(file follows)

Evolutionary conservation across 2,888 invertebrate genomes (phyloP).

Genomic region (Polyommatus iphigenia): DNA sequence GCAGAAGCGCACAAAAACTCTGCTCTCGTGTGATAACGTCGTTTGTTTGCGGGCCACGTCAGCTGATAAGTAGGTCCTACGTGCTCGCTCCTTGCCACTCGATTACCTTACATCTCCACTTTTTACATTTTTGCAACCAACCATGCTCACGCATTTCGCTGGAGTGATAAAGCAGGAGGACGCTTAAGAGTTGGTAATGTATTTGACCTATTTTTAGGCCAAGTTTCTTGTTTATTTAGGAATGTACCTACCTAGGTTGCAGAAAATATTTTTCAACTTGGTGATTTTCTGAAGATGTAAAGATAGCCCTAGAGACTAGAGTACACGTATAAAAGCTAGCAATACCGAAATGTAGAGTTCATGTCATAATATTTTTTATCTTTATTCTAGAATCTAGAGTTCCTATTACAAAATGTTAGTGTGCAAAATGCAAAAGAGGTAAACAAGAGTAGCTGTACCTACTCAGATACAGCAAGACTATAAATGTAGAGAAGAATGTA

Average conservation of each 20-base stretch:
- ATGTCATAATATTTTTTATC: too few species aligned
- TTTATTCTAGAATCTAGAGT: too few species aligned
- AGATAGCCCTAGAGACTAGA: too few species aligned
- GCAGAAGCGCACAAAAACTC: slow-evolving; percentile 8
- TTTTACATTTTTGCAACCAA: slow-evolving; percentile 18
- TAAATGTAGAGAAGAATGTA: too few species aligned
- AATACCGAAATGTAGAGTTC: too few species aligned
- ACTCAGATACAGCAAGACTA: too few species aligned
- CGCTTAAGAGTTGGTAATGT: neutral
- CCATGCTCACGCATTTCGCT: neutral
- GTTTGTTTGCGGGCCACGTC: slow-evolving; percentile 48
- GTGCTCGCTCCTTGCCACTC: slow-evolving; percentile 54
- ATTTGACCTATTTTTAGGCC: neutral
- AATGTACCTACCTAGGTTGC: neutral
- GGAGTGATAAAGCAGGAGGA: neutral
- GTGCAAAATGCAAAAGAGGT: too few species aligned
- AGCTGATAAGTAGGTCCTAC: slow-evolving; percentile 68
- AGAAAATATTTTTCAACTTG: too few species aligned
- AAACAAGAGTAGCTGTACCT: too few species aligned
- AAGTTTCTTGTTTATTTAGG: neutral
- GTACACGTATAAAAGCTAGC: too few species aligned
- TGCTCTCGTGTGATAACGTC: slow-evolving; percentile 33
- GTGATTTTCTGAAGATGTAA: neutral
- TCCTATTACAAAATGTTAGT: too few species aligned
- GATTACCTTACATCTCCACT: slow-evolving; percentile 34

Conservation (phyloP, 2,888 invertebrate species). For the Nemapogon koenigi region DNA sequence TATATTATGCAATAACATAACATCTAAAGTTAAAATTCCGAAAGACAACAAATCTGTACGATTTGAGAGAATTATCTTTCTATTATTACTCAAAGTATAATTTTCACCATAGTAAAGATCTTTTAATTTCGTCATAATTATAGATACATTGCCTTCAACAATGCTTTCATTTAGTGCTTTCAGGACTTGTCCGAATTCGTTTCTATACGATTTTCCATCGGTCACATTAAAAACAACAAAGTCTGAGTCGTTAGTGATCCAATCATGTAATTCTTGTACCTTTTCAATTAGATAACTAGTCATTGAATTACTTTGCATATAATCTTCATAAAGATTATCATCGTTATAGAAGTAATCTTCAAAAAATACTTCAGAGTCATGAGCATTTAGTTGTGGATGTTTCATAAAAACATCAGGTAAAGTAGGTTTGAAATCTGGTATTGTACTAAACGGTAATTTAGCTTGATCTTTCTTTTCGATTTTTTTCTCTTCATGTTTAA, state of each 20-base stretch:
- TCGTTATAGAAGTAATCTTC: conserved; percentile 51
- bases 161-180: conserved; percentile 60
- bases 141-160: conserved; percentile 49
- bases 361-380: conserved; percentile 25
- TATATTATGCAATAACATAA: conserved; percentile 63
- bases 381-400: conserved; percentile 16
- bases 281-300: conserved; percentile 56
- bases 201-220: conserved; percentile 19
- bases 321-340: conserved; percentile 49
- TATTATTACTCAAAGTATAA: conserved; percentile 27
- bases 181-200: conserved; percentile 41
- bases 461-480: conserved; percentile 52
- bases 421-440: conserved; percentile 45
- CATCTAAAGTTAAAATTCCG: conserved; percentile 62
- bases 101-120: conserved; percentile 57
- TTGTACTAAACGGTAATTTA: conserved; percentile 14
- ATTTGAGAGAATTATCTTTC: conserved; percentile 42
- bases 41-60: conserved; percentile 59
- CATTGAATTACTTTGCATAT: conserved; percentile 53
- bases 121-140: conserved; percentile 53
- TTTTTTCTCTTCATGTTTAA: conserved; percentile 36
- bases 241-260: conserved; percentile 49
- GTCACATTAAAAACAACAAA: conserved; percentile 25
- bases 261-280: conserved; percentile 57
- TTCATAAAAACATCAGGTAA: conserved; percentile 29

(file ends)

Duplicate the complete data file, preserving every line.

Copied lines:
Evolutionary conservation across 2,888 invertebrate genomes (phyloP).

Genomic region (Polyommatus iphigenia): DNA sequence GCAGAAGCGCACAAAAACTCTGCTCTCGTGTGATAACGTCGTTTGTTTGCGGGCCACGTCAGCTGATAAGTAGGTCCTACGTGCTCGCTCCTTGCCACTCGATTACCTTACATCTCCACTTTTTACATTTTTGCAACCAACCATGCTCACGCATTTCGCTGGAGTGATAAAGCAGGAGGACGCTTAAGAGTTGGTAATGTATTTGACCTATTTTTAGGCCAAGTTTCTTGTTTATTTAGGAATGTACCTACCTAGGTTGCAGAAAATATTTTTCAACTTGGTGATTTTCTGAAGATGTAAAGATAGCCCTAGAGACTAGAGTACACGTATAAAAGCTAGCAATACCGAAATGTAGAGTTCATGTCATAATATTTTTTATCTTTATTCTAGAATCTAGAGTTCCTATTACAAAATGTTAGTGTGCAAAATGCAAAAGAGGTAAACAAGAGTAGCTGTACCTACTCAGATACAGCAAGACTATAAATGTAGAGAAGAATGTA

Average conservation of each 20-base stretch:
- ATGTCATAATATTTTTTATC: too few species aligned
- TTTATTCTAGAATCTAGAGT: too few species aligned
- AGATAGCCCTAGAGACTAGA: too few species aligned
- GCAGAAGCGCACAAAAACTC: slow-evolving; percentile 8
- TTTTACATTTTTGCAACCAA: slow-evolving; percentile 18
- TAAATGTAGAGAAGAATGTA: too few species aligned
- AATACCGAAATGTAGAGTTC: too few species aligned
- ACTCAGATACAGCAAGACTA: too few species aligned
- CGCTTAAGAGTTGGTAATGT: neutral
- CCATGCTCACGCATTTCGCT: neutral
- GTTTGTTTGCGGGCCACGTC: slow-evolving; percentile 48
- GTGCTCGCTCCTTGCCACTC: slow-evolving; percentile 54
- ATTTGACCTATTTTTAGGCC: neutral
- AATGTACCTACCTAGGTTGC: neutral
- GGAGTGATAAAGCAGGAGGA: neutral
- GTGCAAAATGCAAAAGAGGT: too few species aligned
- AGCTGATAAGTAGGTCCTAC: slow-evolving; percentile 68
- AGAAAATATTTTTCAACTTG: too few species aligned
- AAACAAGAGTAGCTGTACCT: too few species aligned
- AAGTTTCTTGTTTATTTAGG: neutral
- GTACACGTATAAAAGCTAGC: too few species aligned
- TGCTCTCGTGTGATAACGTC: slow-evolving; percentile 33
- GTGATTTTCTGAAGATGTAA: neutral
- TCCTATTACAAAATGTTAGT: too few species aligned
- GATTACCTTACATCTCCACT: slow-evolving; percentile 34

Conservation (phyloP, 2,888 invertebrate species). For the Nemapogon koenigi region DNA sequence TATATTATGCAATAACATAACATCTAAAGTTAAAATTCCGAAAGACAACAAATCTGTACGATTTGAGAGAATTATCTTTCTATTATTACTCAAAGTATAATTTTCACCATAGTAAAGATCTTTTAATTTCGTCATAATTATAGATACATTGCCTTCAACAATGCTTTCATTTAGTGCTTTCAGGACTTGTCCGAATTCGTTTCTATACGATTTTCCATCGGTCACATTAAAAACAACAAAGTCTGAGTCGTTAGTGATCCAATCATGTAATTCTTGTACCTTTTCAATTAGATAACTAGTCATTGAATTACTTTGCATATAATCTTCATAAAGATTATCATCGTTATAGAAGTAATCTTCAAAAAATACTTCAGAGTCATGAGCATTTAGTTGTGGATGTTTCATAAAAACATCAGGTAAAGTAGGTTTGAAATCTGGTATTGTACTAAACGGTAATTTAGCTTGATCTTTCTTTTCGATTTTTTTCTCTTCATGTTTAA, state of each 20-base stretch:
- TCGTTATAGAAGTAATCTTC: conserved; percentile 51
- bases 161-180: conserved; percentile 60
- bases 141-160: conserved; percentile 49
- bases 361-380: conserved; percentile 25
- TATATTATGCAATAACATAA: conserved; percentile 63
- bases 381-400: conserved; percentile 16
- bases 281-300: conserved; percentile 56
- bases 201-220: conserved; percentile 19
- bases 321-340: conserved; percentile 49
- TATTATTACTCAAAGTATAA: conserved; percentile 27
- bases 181-200: conserved; percentile 41
- bases 461-480: conserved; percentile 52
- bases 421-440: conserved; percentile 45
- CATCTAAAGTTAAAATTCCG: conserved; percentile 62
- bases 101-120: conserved; percentile 57
- TTGTACTAAACGGTAATTTA: conserved; percentile 14
- ATTTGAGAGAATTATCTTTC: conserved; percentile 42
- bases 41-60: conserved; percentile 59
- CATTGAATTACTTTGCATAT: conserved; percentile 53
- bases 121-140: conserved; percentile 53
- TTTTTTCTCTTCATGTTTAA: conserved; percentile 36
- bases 241-260: conserved; percentile 49
- GTCACATTAAAAACAACAAA: conserved; percentile 25
- bases 261-280: conserved; percentile 57
- TTCATAAAAACATCAGGTAA: conserved; percentile 29